December 31, 2012
0441 UNITED STATES (Arizona) - Kokopelli
I think that a postcard with Kokopelli, who brings good luck and prosperity, is very appropriate for the last day of the year, so here it is. Usually depicted as a humpbacked flute player (often with feathers or antenna-like protrusions on his head), Kokopelli (named also Kokopele, Kokopilau, Neopkwai'i, Ololowishkya or La Kokopel) is a fertility deity, but also a trickster god, who represents the spirit of music, venerated by some Native American cultures in the Southwestern United States, like Navajo, Ho-Chunk, Hopi, Pueblo, or Zuni.
Among the Hopi, he carries unborn children on his back, distributing them to women, and presides over the reproduction of game animals, sometimes being depicted with a consort, called Kokopelmana. Kokopelli's flute-playing chases away the winter and brings about spring, Zuni, for exemple, associating him with the rains. He frequently appears with Paiyatamu, another flutist, in depictions of maize-grinding ceremonies. He is also known to some as a magician, to others he was a storyteller, teacher, healer, or trader.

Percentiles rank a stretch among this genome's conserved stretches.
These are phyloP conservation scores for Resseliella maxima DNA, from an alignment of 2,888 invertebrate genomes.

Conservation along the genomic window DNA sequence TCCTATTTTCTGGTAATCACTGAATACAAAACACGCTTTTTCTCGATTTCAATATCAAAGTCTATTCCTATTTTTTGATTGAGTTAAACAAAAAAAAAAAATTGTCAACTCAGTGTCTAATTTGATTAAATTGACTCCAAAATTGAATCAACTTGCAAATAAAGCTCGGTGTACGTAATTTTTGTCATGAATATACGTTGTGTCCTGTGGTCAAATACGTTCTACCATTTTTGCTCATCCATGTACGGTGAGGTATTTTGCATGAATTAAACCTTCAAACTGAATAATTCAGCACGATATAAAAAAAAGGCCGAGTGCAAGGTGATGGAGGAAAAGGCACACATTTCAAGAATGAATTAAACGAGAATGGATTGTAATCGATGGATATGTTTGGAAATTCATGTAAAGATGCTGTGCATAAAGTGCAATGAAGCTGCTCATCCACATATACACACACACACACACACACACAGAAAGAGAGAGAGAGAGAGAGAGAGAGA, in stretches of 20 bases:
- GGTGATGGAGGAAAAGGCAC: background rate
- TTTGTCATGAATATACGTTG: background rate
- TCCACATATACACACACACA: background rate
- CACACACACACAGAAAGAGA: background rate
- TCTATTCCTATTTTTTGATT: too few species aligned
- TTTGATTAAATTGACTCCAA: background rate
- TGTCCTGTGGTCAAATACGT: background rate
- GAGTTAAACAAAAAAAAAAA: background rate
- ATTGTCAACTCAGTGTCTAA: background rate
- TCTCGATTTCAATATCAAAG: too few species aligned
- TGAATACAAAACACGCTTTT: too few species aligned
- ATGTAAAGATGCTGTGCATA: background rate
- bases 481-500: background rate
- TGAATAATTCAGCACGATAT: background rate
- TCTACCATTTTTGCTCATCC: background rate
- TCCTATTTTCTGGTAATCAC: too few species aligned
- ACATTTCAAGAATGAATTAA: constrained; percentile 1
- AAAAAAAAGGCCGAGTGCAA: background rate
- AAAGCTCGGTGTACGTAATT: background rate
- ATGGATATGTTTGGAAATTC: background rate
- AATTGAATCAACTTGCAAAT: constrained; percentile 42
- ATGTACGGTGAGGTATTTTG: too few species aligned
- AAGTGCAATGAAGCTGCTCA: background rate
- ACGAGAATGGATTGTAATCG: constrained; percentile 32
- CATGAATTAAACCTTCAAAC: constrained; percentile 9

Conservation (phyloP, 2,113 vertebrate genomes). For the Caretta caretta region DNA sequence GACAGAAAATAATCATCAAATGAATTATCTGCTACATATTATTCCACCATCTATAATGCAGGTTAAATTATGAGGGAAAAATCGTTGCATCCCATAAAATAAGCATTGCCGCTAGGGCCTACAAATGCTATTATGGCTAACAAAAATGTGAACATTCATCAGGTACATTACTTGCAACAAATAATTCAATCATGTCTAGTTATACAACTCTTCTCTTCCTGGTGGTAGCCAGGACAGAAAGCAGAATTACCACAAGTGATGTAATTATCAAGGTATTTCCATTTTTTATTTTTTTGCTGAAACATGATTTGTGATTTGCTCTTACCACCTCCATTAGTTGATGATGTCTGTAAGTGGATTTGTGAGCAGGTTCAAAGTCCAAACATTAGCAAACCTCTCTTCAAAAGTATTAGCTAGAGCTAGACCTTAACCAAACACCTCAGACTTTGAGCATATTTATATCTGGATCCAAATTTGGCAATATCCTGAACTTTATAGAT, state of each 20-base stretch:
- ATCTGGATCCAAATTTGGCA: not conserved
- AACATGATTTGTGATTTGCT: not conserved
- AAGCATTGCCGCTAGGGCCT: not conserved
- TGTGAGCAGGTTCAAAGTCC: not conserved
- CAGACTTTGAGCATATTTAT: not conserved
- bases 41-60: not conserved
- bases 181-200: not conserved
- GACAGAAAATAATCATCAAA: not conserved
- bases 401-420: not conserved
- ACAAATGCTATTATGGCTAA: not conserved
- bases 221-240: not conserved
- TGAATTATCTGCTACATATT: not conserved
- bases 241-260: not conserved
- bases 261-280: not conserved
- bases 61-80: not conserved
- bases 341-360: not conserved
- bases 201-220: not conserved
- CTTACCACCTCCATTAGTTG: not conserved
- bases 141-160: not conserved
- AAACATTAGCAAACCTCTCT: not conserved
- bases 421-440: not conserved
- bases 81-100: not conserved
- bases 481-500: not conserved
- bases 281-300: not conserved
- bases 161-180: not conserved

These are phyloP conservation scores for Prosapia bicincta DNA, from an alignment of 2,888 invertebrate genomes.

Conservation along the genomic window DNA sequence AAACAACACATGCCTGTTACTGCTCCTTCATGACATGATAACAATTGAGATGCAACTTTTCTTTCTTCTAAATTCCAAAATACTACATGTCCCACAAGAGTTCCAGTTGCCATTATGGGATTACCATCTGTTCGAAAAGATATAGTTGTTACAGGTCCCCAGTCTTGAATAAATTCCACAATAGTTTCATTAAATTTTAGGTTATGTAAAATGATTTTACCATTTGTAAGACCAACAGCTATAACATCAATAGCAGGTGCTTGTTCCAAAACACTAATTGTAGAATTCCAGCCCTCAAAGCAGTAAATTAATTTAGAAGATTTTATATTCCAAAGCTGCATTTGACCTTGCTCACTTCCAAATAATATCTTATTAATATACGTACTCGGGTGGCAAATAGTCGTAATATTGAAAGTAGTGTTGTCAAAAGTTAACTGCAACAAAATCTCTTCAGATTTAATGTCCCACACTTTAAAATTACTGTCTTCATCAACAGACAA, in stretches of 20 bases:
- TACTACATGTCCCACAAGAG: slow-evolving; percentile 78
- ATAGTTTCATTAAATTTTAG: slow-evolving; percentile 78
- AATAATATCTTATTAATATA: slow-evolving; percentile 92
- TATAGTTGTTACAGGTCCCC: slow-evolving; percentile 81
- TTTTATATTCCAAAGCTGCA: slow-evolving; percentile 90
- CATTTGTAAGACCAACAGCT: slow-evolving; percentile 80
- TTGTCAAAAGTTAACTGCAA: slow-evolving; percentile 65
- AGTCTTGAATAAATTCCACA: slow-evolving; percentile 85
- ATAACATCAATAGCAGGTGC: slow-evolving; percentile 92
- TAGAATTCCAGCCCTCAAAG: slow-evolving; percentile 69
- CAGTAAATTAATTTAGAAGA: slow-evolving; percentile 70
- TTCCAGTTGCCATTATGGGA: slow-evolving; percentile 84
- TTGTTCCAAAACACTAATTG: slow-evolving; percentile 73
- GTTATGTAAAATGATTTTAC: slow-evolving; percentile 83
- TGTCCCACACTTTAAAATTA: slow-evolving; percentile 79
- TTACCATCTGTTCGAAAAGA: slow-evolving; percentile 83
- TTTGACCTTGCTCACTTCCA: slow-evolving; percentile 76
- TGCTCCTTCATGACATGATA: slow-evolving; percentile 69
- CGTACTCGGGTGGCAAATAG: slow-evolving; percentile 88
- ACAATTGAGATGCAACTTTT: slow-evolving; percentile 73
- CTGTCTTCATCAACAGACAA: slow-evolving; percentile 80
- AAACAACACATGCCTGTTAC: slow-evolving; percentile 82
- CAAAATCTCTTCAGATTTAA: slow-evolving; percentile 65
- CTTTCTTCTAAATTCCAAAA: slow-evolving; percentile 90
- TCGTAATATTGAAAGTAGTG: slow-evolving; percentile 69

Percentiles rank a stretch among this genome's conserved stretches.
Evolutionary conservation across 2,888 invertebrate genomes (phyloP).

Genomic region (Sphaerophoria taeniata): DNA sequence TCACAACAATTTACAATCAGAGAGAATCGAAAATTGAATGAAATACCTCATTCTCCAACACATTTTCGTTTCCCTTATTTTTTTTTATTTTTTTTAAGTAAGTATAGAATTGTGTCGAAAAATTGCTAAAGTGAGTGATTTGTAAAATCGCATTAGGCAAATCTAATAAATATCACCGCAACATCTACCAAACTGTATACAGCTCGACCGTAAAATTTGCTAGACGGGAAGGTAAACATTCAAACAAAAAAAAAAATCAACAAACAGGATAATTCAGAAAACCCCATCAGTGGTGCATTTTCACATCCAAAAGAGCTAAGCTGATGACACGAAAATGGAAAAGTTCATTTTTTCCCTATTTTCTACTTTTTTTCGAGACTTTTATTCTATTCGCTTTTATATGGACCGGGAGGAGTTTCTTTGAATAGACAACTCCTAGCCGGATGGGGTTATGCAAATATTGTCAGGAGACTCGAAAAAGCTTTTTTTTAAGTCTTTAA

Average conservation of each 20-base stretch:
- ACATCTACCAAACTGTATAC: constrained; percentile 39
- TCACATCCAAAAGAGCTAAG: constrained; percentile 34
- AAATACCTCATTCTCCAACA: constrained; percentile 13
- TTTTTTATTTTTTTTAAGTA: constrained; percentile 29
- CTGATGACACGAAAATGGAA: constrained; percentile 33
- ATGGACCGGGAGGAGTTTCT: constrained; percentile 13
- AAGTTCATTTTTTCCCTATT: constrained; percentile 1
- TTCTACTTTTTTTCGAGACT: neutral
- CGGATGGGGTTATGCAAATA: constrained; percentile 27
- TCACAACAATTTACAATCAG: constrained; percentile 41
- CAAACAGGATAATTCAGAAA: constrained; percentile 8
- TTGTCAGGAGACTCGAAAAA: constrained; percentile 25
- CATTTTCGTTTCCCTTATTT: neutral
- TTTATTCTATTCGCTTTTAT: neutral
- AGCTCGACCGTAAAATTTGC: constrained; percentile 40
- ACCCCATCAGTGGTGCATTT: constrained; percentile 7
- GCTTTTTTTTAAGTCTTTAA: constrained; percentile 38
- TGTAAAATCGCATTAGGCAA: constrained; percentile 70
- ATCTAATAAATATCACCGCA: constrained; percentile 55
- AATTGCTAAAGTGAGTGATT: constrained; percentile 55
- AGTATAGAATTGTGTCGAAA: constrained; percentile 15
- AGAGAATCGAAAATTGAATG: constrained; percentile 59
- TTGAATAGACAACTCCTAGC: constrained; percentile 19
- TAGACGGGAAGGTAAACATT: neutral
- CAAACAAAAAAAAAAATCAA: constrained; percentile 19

Kokopelli has been revered since at least the time of the Ancestral Pueblo peoples, the first known images of him appearing on Hohokam pottery, dated to sometime between 750 and 850 AD. He is one of the most easily recognized figures found in the petroglyphs and pictographs of the Southwest, the earliest known ones dating to about 1000 AD. A similar humpbacked figure is found in artifacts of the Mississippian culture of the United States Southeast. Anyway, he is a cottonwood sculpture often carved today.
About the stamps
The first and the fourth stamp belongs to American Design series, about which I wrote here. The second, The Wedding Roses, featuring a photograph taken by Renée Comet of Washington, D.C., was issued on april 21, 2011, and is a Forever one (i.e. is always equal in value to the current First-Class Mail one-ounce rate). The third is the Christmas stamp for this year, about which I wrote here.
Kokopelli - Wikipedia
Kokopelli - Kokoasis
sender: Bonnie Ogle-Hobson (direct swap)
sent from Glendale (Arizona / United States), on 12.12.2012